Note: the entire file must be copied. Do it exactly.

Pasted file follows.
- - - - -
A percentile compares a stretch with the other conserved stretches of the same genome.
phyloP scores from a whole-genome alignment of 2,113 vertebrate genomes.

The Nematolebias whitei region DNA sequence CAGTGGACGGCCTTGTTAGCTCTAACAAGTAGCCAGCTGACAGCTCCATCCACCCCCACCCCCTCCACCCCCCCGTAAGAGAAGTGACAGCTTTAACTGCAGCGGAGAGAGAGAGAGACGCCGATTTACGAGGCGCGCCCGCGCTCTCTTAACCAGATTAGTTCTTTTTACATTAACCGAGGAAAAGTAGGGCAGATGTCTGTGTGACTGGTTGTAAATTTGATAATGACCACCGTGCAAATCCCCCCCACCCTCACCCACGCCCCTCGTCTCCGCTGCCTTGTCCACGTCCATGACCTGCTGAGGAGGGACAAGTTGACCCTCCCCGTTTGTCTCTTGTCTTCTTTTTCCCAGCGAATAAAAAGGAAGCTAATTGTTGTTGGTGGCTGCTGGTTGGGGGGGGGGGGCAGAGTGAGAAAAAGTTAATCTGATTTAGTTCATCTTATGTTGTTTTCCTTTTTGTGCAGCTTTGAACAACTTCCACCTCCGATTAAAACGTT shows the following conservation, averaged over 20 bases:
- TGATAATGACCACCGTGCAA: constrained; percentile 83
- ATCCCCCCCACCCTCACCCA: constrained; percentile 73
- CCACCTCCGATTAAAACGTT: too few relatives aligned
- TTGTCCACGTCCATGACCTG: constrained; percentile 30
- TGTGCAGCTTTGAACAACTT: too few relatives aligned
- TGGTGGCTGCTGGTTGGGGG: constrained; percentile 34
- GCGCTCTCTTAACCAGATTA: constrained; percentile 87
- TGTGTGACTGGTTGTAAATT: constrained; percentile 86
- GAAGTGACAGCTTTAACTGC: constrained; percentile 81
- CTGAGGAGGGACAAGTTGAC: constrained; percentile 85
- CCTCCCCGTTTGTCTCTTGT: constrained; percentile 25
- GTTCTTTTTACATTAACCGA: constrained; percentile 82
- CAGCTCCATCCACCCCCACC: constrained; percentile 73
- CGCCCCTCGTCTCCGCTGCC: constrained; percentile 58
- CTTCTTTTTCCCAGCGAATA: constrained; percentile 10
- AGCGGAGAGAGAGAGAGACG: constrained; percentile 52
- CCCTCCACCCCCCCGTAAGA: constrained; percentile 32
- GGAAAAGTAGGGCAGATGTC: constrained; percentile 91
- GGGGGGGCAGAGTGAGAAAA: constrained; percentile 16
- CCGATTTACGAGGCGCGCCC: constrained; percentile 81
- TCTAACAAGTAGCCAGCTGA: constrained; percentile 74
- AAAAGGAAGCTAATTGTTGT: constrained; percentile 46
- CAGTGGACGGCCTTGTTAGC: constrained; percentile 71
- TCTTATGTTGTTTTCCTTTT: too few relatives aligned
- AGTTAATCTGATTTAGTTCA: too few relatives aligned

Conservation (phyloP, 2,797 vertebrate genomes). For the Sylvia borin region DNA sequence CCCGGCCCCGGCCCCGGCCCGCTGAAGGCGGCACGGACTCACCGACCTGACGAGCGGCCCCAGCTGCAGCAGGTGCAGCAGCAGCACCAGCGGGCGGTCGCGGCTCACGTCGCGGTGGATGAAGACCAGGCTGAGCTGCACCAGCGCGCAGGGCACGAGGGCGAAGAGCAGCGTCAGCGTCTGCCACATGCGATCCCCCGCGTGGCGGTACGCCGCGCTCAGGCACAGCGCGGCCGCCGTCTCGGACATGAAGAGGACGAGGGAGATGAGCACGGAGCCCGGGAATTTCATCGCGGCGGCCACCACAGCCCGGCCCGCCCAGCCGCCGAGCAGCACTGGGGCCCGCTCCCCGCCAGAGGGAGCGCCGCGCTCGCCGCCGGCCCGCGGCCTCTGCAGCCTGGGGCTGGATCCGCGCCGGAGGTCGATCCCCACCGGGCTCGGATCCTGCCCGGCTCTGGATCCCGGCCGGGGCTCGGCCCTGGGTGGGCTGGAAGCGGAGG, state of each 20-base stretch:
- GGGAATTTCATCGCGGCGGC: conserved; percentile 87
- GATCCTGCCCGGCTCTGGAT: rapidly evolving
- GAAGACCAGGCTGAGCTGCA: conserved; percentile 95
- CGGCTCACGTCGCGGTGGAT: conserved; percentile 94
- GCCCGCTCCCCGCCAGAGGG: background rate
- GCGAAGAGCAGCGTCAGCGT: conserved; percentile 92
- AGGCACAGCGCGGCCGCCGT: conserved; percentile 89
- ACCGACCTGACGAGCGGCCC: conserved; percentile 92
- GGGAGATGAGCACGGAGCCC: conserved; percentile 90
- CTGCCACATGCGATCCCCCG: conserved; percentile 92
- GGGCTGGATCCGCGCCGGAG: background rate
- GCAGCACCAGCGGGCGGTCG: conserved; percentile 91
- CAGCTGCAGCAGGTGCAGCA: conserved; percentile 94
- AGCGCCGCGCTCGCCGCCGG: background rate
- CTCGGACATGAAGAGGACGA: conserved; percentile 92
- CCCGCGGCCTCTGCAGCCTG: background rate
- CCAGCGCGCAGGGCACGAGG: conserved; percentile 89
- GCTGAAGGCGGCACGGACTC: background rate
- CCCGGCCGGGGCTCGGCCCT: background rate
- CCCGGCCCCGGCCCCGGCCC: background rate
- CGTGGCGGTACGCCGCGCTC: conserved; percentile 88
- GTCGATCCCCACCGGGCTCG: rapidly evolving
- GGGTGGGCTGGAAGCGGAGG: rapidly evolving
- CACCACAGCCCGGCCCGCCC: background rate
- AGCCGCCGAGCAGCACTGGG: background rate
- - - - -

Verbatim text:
A percentile compares a stretch with the other conserved stretches of the same genome.
phyloP scores from a whole-genome alignment of 2,113 vertebrate genomes.

The Nematolebias whitei region DNA sequence CAGTGGACGGCCTTGTTAGCTCTAACAAGTAGCCAGCTGACAGCTCCATCCACCCCCACCCCCTCCACCCCCCCGTAAGAGAAGTGACAGCTTTAACTGCAGCGGAGAGAGAGAGAGACGCCGATTTACGAGGCGCGCCCGCGCTCTCTTAACCAGATTAGTTCTTTTTACATTAACCGAGGAAAAGTAGGGCAGATGTCTGTGTGACTGGTTGTAAATTTGATAATGACCACCGTGCAAATCCCCCCCACCCTCACCCACGCCCCTCGTCTCCGCTGCCTTGTCCACGTCCATGACCTGCTGAGGAGGGACAAGTTGACCCTCCCCGTTTGTCTCTTGTCTTCTTTTTCCCAGCGAATAAAAAGGAAGCTAATTGTTGTTGGTGGCTGCTGGTTGGGGGGGGGGGGCAGAGTGAGAAAAAGTTAATCTGATTTAGTTCATCTTATGTTGTTTTCCTTTTTGTGCAGCTTTGAACAACTTCCACCTCCGATTAAAACGTT shows the following conservation, averaged over 20 bases:
- TGATAATGACCACCGTGCAA: constrained; percentile 83
- ATCCCCCCCACCCTCACCCA: constrained; percentile 73
- CCACCTCCGATTAAAACGTT: too few relatives aligned
- TTGTCCACGTCCATGACCTG: constrained; percentile 30
- TGTGCAGCTTTGAACAACTT: too few relatives aligned
- TGGTGGCTGCTGGTTGGGGG: constrained; percentile 34
- GCGCTCTCTTAACCAGATTA: constrained; percentile 87
- TGTGTGACTGGTTGTAAATT: constrained; percentile 86
- GAAGTGACAGCTTTAACTGC: constrained; percentile 81
- CTGAGGAGGGACAAGTTGAC: constrained; percentile 85
- CCTCCCCGTTTGTCTCTTGT: constrained; percentile 25
- GTTCTTTTTACATTAACCGA: constrained; percentile 82
- CAGCTCCATCCACCCCCACC: constrained; percentile 73
- CGCCCCTCGTCTCCGCTGCC: constrained; percentile 58
- CTTCTTTTTCCCAGCGAATA: constrained; percentile 10
- AGCGGAGAGAGAGAGAGACG: constrained; percentile 52
- CCCTCCACCCCCCCGTAAGA: constrained; percentile 32
- GGAAAAGTAGGGCAGATGTC: constrained; percentile 91
- GGGGGGGCAGAGTGAGAAAA: constrained; percentile 16
- CCGATTTACGAGGCGCGCCC: constrained; percentile 81
- TCTAACAAGTAGCCAGCTGA: constrained; percentile 74
- AAAAGGAAGCTAATTGTTGT: constrained; percentile 46
- CAGTGGACGGCCTTGTTAGC: constrained; percentile 71
- TCTTATGTTGTTTTCCTTTT: too few relatives aligned
- AGTTAATCTGATTTAGTTCA: too few relatives aligned

Conservation (phyloP, 2,797 vertebrate genomes). For the Sylvia borin region DNA sequence CCCGGCCCCGGCCCCGGCCCGCTGAAGGCGGCACGGACTCACCGACCTGACGAGCGGCCCCAGCTGCAGCAGGTGCAGCAGCAGCACCAGCGGGCGGTCGCGGCTCACGTCGCGGTGGATGAAGACCAGGCTGAGCTGCACCAGCGCGCAGGGCACGAGGGCGAAGAGCAGCGTCAGCGTCTGCCACATGCGATCCCCCGCGTGGCGGTACGCCGCGCTCAGGCACAGCGCGGCCGCCGTCTCGGACATGAAGAGGACGAGGGAGATGAGCACGGAGCCCGGGAATTTCATCGCGGCGGCCACCACAGCCCGGCCCGCCCAGCCGCCGAGCAGCACTGGGGCCCGCTCCCCGCCAGAGGGAGCGCCGCGCTCGCCGCCGGCCCGCGGCCTCTGCAGCCTGGGGCTGGATCCGCGCCGGAGGTCGATCCCCACCGGGCTCGGATCCTGCCCGGCTCTGGATCCCGGCCGGGGCTCGGCCCTGGGTGGGCTGGAAGCGGAGG, state of each 20-base stretch:
- GGGAATTTCATCGCGGCGGC: conserved; percentile 87
- GATCCTGCCCGGCTCTGGAT: rapidly evolving
- GAAGACCAGGCTGAGCTGCA: conserved; percentile 95
- CGGCTCACGTCGCGGTGGAT: conserved; percentile 94
- GCCCGCTCCCCGCCAGAGGG: background rate
- GCGAAGAGCAGCGTCAGCGT: conserved; percentile 92
- AGGCACAGCGCGGCCGCCGT: conserved; percentile 89
- ACCGACCTGACGAGCGGCCC: conserved; percentile 92
- GGGAGATGAGCACGGAGCCC: conserved; percentile 90
- CTGCCACATGCGATCCCCCG: conserved; percentile 92
- GGGCTGGATCCGCGCCGGAG: background rate
- GCAGCACCAGCGGGCGGTCG: conserved; percentile 91
- CAGCTGCAGCAGGTGCAGCA: conserved; percentile 94
- AGCGCCGCGCTCGCCGCCGG: background rate
- CTCGGACATGAAGAGGACGA: conserved; percentile 92
- CCCGCGGCCTCTGCAGCCTG: background rate
- CCAGCGCGCAGGGCACGAGG: conserved; percentile 89
- GCTGAAGGCGGCACGGACTC: background rate
- CCCGGCCGGGGCTCGGCCCT: background rate
- CCCGGCCCCGGCCCCGGCCC: background rate
- CGTGGCGGTACGCCGCGCTC: conserved; percentile 88
- GTCGATCCCCACCGGGCTCG: rapidly evolving
- GGGTGGGCTGGAAGCGGAGG: rapidly evolving
- CACCACAGCCCGGCCCGCCC: background rate
- AGCCGCCGAGCAGCACTGGG: background rate